Benjamin’s number has a six in the thousands place. It’s six thousand something, so it’s greater than 6,000. But if Benjamin carried on counting from his number, the next 1,000 after his number would be 7,000. The number 6,624 is between 6,000 and 7,000. Now, which one of these is Benjamin going to round his number to? Is he going to round it down or up? The last part of the question asked us to actually find the answer. How much money to the nearest thousand does Benjamin have?

We can find the answer by looking at a different digit. This time, we can look at the hundreds digit, which is a six. And we can remember one of the rules about rounding here. If the digit is a five or more, so that’s five, six, seven, eight, or nine, we round our number up. And our hundreds digit is a five or more, so we need to round our number up. So, when Benjamin is asked the question, “About how much money do you have?”, he can say, well, roughly 7,000 dollars. In this question, we rounded an amount of money to the nearest thousand. By looking at the thousands digit, we could tell that the number 6,624 is between 6,000 and 7,000. And then by looking at the hundreds digit, we knew we had to round up. Benjamin has to the nearest thousand dollars 7,000 dollars.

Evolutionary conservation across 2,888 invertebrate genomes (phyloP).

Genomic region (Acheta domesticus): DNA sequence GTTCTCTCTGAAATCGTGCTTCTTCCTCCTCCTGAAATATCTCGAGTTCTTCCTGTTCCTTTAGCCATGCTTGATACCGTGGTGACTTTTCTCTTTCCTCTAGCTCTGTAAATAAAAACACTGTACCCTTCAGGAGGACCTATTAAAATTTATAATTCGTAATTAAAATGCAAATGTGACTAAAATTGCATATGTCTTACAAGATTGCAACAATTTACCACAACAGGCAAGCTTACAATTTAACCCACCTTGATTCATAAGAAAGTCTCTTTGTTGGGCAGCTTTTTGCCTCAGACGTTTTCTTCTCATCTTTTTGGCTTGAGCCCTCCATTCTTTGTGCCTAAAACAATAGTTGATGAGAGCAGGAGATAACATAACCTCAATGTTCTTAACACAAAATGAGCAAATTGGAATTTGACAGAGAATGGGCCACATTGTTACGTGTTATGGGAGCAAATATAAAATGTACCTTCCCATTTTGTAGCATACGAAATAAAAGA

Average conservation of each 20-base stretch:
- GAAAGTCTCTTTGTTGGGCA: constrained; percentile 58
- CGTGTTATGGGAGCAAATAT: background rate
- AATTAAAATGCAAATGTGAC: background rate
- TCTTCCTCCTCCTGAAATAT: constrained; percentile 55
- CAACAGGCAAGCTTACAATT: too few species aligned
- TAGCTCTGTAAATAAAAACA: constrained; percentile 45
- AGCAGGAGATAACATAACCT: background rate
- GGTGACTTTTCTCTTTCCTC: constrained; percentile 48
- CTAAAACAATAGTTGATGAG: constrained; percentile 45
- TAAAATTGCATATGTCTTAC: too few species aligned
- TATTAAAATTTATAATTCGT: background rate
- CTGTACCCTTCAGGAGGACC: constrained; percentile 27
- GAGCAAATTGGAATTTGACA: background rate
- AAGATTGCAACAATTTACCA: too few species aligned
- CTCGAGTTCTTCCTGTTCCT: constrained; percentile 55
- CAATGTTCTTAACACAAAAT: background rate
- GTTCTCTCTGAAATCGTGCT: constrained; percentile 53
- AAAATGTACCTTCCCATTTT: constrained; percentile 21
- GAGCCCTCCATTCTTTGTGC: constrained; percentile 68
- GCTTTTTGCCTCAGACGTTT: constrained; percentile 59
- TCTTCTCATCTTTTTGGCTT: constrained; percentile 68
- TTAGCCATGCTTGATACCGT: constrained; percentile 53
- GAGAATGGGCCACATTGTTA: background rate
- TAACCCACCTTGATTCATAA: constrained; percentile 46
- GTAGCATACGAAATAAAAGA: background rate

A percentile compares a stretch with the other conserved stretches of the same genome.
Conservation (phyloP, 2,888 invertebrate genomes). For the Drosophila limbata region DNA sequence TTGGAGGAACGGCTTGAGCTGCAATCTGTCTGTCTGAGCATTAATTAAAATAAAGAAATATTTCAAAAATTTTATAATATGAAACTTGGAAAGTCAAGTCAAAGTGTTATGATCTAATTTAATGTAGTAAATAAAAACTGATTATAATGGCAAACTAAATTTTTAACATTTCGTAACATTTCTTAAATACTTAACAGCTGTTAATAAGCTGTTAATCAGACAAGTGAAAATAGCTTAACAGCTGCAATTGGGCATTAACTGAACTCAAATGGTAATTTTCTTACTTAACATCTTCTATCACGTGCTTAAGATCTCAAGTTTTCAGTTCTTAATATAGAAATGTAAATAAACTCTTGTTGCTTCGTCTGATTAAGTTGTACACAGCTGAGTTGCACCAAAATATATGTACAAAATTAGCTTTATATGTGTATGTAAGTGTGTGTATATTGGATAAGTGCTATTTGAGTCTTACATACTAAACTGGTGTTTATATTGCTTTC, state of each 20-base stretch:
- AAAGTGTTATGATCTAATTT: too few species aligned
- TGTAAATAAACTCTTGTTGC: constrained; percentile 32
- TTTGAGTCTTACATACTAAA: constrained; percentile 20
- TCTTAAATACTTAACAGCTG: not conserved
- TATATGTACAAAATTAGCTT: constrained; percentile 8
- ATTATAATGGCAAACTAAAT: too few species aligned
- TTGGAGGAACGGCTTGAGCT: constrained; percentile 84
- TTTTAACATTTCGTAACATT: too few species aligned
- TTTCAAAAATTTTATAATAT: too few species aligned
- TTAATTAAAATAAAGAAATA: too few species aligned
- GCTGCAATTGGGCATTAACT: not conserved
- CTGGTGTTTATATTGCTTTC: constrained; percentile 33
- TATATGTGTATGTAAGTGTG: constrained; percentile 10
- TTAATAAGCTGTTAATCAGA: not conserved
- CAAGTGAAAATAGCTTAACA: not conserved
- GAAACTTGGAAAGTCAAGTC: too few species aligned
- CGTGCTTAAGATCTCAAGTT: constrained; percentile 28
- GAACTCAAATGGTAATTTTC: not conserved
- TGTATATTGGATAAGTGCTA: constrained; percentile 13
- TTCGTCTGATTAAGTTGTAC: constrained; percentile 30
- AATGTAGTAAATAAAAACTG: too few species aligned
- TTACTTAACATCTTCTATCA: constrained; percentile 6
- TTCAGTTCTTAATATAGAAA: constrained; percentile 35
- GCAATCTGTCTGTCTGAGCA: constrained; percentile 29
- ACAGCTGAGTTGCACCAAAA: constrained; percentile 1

What is 862 to the nearest thousand?

In this question, we’re given a three-digit number 862 and we need to write it to the nearest thousand. In other words, we need to round it. But wait a moment. Our number only contains three digits. This means it has a number of hundreds, tens, and ones, but there aren’t any thousands. Normally, when rounding a number to the nearest thousand, we go straight to the thousands digit. We’d use this to help us see which thousands the number is in between. So, what do we do if we don’t have any thousands? Well, really, we do exactly the same as if there were some thousands. Firstly, we take the thousands digit, which we can say here is a zero. There’s nothing there, is there? And we ignore all the other columns. Now, if we were to do that, we just have zero. So let’s write that down. The multiple of 1,000 less than 862 is actually zero.

Now, you might think, how is zero a multiple of 1,000? Well, a multiple of 1,000 is what we get when we multiply any number by 1,000. And we get zero if we multiply zero by 1,000. Now, do you remember how to find the multiple of 1,000 greater than this one? We just increase our number of thousands by one, which is 1,000. So, we know our number comes between zero and 1,000. But what is the nearest multiple of 1,000? Are we going to round down or up? We can look at the hundreds digit to help us. Thankfully, we do have a digit in the hundreds place, and it’s an eight. We know that if a digit is four or less, we round down. But if it’s worth five or more, in this case it is, we round up. And so, we can round this three-digit number to the nearest thousand. 862 to the nearest thousand is 1,000.

So, what have we learned in this video? We have learned how to round whole numbers to the nearest thousand using number lines and place value to help.